Sweden’s central bank sells assets in Australia and Canada
The bank announced its offloading of assets in Australia and Canada after concerns around potential environmental impacts.
Sweden’s Riksbank, or central bank, has sold off assets in Canada and Australia amid climate concerns, stating that greenhouse gases being produced in the relevant regions were not in line with its core values and expectations.
Martin Floden, Deputy Governor at Riksbank, said that the bank would be reluctant to be involved with assets that had a negative impact on the climate, noting during a speech at Orebo University in Sweden, that “Australia and Canada are countries that are not known for good climate work. Greenhouse gas emissions per capita are among the highest in the world.”
He added: “As a result of the new investment policy, we sold our holdings of bonds issued by Alberta in the spring. For the same reason, we have recently sold our holdings in bonds issued by the Australian states of Queensland and Western Australia.”
The Alberta government responded to Floden’s comments on 13 November, stating that the region “has the highest environmental standards in the world” and adding that the energy industry is improving its carbon footprint. Alberta has a high use of fossil fuels within its commercial endeavours, however, this is offset with stringent emission directives, such as targeting a 40% reduction in greenhouse gases by 2050.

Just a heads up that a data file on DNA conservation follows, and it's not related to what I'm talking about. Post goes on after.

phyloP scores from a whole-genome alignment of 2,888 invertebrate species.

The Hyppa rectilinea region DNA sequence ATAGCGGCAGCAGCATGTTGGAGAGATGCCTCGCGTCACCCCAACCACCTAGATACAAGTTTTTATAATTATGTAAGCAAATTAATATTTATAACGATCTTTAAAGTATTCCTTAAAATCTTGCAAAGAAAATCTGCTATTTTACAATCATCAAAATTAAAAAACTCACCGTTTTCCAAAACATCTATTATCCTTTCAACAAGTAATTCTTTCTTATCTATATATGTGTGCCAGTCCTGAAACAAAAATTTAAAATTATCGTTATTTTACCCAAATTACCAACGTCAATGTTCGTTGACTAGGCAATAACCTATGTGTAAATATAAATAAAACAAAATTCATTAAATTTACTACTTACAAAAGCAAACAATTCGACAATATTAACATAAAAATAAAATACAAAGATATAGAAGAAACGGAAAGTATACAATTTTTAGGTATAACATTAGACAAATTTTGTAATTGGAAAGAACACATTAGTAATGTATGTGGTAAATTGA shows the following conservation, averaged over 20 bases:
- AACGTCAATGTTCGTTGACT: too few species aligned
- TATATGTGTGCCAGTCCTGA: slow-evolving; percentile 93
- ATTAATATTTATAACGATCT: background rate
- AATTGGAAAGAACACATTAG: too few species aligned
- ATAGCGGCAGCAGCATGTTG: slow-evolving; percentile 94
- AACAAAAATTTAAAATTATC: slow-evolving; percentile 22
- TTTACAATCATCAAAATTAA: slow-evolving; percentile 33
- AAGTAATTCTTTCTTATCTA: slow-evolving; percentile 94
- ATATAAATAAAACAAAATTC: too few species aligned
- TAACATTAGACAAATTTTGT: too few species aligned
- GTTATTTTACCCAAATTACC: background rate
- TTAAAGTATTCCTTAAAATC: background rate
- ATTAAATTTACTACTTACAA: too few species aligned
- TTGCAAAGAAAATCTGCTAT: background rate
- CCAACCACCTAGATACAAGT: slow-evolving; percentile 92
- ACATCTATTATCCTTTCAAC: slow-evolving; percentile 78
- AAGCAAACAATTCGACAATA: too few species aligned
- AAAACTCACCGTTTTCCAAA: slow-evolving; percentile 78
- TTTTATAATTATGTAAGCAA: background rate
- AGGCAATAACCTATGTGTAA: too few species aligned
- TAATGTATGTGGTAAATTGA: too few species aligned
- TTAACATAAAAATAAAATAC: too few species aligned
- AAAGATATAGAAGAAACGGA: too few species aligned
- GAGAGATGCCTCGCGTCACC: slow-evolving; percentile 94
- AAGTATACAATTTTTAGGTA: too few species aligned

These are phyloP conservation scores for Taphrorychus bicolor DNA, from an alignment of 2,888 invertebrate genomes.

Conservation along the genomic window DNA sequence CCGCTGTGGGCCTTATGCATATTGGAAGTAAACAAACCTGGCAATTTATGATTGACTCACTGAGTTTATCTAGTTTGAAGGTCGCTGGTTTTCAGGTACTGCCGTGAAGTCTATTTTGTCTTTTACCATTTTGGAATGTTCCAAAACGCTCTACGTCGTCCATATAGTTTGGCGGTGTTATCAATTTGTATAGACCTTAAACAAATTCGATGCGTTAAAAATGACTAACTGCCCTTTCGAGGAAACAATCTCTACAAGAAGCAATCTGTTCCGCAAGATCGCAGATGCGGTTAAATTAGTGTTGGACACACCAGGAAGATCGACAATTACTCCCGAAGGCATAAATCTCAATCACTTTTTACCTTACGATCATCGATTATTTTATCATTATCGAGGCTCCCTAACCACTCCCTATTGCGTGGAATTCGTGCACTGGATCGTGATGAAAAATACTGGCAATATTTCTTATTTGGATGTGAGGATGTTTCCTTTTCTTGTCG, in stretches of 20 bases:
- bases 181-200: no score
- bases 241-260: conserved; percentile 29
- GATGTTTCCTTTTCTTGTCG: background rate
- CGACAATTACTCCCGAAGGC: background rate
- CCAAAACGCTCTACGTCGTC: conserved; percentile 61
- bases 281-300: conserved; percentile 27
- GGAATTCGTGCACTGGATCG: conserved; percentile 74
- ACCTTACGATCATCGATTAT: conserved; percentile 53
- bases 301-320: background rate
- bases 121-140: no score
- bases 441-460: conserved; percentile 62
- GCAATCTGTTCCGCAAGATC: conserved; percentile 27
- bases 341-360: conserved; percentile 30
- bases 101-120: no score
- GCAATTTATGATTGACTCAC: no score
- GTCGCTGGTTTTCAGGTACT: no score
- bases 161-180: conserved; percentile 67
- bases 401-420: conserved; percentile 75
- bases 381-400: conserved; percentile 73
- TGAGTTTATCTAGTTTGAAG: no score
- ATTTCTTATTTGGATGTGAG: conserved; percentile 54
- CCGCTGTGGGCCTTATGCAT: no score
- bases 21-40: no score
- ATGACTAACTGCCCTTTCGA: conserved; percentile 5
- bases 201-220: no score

“If the Swedish central bank is really concerned with making a difference on climate change they need to be investing more in ethical producers such as Alberta which have shown dramatic gains in reducing emissions,” said Christine Myatt, spokeswoman for Alberta Premier Jason Kenney.
Floden said the bank had invested around 8% of its foreign exchange reserves into Alberta and Australia, although he did not expand on the details.
Governor Mark Carney of the Bank of England has previously said in an interview with the Guardian that the financial sector needed to reconsider its investment around climate change and the value of high carbon impact businesses. This mirrors the wider message that, as public and economic attitudes shift on environment risks, they must be considered in the valuing of a potential asset.
The Bank of Canada spoke out in May, stating that the risks to climate change could extend out to an organisation’s economic stability if stronger action is not considered within the fossil fuel industry. The falling prices of crude oil, which have permeated the market for five years, along with pipeline constraints, are already causing concerns for the Alberta fossil fuel industry, as major firms offload or scale back investments in the Canadian market.
Keith Stewart, Senior Energy Strategist with Greenpeace Canada said: “Central bankers aren’t your typical tree huggers, so Canadian politicians should take note when they start blacklisting government bonds over climate concerns.”
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